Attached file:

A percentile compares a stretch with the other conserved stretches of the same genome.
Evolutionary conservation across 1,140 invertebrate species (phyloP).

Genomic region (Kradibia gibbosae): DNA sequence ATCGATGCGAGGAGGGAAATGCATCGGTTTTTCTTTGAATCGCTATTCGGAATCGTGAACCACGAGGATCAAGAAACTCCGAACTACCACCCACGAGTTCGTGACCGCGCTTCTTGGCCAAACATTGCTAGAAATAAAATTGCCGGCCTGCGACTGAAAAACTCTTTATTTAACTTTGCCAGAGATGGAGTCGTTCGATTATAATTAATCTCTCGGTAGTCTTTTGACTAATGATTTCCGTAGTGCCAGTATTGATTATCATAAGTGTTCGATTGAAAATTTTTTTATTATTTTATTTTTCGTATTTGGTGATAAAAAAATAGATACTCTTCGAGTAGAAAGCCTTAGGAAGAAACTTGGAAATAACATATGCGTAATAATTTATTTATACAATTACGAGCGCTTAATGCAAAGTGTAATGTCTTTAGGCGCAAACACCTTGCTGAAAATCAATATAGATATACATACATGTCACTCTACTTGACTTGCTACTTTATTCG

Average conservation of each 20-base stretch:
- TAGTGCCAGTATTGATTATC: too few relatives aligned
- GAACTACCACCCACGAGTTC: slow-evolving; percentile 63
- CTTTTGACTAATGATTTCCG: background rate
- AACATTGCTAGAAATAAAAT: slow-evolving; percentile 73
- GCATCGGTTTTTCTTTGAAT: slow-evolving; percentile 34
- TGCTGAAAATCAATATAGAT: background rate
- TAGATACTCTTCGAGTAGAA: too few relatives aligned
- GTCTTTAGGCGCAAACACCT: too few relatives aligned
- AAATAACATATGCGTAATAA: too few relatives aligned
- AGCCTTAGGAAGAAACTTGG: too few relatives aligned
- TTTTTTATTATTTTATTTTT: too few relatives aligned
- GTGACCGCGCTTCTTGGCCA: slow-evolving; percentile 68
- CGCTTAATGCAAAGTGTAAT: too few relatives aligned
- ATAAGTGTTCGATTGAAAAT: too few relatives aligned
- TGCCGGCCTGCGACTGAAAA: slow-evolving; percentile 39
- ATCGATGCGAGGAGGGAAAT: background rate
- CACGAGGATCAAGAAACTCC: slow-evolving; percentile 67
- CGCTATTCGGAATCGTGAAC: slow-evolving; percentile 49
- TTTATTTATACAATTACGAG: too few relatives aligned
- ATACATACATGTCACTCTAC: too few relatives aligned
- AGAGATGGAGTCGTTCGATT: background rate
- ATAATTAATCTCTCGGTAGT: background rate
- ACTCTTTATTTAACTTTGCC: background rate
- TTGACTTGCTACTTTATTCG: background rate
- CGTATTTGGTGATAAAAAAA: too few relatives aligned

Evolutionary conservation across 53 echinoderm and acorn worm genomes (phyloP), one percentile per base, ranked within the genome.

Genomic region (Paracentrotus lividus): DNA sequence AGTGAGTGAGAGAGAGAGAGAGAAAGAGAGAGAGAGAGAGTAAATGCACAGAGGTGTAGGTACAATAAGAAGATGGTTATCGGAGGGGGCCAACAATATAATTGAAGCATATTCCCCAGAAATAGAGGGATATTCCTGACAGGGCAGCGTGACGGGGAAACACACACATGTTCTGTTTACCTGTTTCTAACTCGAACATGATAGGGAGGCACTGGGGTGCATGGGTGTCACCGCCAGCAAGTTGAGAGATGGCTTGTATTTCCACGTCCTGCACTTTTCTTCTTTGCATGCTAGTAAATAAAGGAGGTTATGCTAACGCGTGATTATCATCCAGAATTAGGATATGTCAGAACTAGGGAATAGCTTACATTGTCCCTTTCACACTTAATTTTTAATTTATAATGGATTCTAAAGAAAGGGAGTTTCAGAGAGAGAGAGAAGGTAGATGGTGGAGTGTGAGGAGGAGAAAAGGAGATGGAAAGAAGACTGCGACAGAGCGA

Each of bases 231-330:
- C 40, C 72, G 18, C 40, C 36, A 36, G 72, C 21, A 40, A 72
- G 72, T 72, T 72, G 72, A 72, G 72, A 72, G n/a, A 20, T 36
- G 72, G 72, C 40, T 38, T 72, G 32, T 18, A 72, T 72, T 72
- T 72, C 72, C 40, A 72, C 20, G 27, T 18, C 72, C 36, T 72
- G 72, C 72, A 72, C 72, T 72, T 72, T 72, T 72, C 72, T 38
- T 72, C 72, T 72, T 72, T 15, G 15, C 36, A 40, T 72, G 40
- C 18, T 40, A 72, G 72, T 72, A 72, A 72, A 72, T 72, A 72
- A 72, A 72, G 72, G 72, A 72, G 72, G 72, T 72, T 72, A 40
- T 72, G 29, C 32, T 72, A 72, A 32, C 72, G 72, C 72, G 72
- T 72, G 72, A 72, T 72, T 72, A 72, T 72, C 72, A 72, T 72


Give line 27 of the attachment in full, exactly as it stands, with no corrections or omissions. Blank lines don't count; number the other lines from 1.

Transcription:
- ACTCTTTATTTAACTTTGCC: background rate